JEAN-PIERRE PEQUIGNOT (1765-1807)
AN ALLEGORY WITH CLASSICAL FEMALE FIGURES
Pen & brown ink
16.7 x 37.5 cm
The present work is one of a surprisingly small number of extant works on paper by Pequignot, which number even fewer than the artist's fully attributed landscape paintings.
Jean-Pierre Pequignot first studied with Johann Melchior Wyrsch, the founder of the painting and sculpture academy at Besançon, between 1775 and 1780. He then went to Paris where he worked in the studio of Claude-Joseph Vernet and was also accepted in the studio of Jacques-Louis David. Pequignot later travelled to Rome where he met Anne-Louis Girodet (1767-1824), the winner of the Grand Prix de Rome in 1789, who arrived there in May 1790. Both artists came from the Franche-Comté and became close friends. Girodet's growing interest in landscape painting might have been influenced by Pequignot.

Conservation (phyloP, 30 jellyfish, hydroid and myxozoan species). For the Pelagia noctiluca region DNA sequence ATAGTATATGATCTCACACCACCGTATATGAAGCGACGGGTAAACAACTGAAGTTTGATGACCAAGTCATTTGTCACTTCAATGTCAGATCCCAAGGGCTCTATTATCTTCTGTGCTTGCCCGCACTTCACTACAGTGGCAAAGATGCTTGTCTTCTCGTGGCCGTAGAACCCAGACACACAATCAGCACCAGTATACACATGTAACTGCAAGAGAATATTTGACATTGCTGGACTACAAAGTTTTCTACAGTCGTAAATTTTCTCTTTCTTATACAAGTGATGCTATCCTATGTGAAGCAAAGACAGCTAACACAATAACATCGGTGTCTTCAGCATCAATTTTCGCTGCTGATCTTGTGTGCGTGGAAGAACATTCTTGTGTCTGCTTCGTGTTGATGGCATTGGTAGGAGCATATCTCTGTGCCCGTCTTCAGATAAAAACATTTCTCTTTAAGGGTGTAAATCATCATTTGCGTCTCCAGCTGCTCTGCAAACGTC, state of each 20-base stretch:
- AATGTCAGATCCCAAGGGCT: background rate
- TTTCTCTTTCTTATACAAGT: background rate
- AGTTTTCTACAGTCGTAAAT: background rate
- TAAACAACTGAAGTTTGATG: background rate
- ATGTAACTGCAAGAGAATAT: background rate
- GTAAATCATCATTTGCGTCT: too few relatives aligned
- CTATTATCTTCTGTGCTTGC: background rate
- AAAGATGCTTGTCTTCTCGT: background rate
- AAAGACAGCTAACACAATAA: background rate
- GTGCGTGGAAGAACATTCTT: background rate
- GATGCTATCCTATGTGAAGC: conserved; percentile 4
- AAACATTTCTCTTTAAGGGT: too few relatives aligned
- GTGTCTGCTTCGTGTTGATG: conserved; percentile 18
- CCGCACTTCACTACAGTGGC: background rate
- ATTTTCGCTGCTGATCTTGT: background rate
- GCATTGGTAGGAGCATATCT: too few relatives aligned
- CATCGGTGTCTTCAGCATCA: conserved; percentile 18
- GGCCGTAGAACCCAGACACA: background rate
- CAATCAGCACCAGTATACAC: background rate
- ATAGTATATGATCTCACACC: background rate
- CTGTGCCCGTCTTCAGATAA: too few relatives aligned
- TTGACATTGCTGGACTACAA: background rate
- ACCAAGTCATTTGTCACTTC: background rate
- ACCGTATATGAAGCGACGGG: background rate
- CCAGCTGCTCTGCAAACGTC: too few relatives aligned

In 1791, the two fled from the turmoil of the Revolution and the resulting persecution of French citizens to Naples where they worked together in the surrounding countryside. They collaborated to such an extent that Pequignot painted the entire landscape in Girodet's Sleep of Endymion of 1791, a work that met with great success at the Salon the following year (now in the Louvre, Paris). After Girodet left for Paris in 1794, Pequignot remained in Naples until his death in 1807.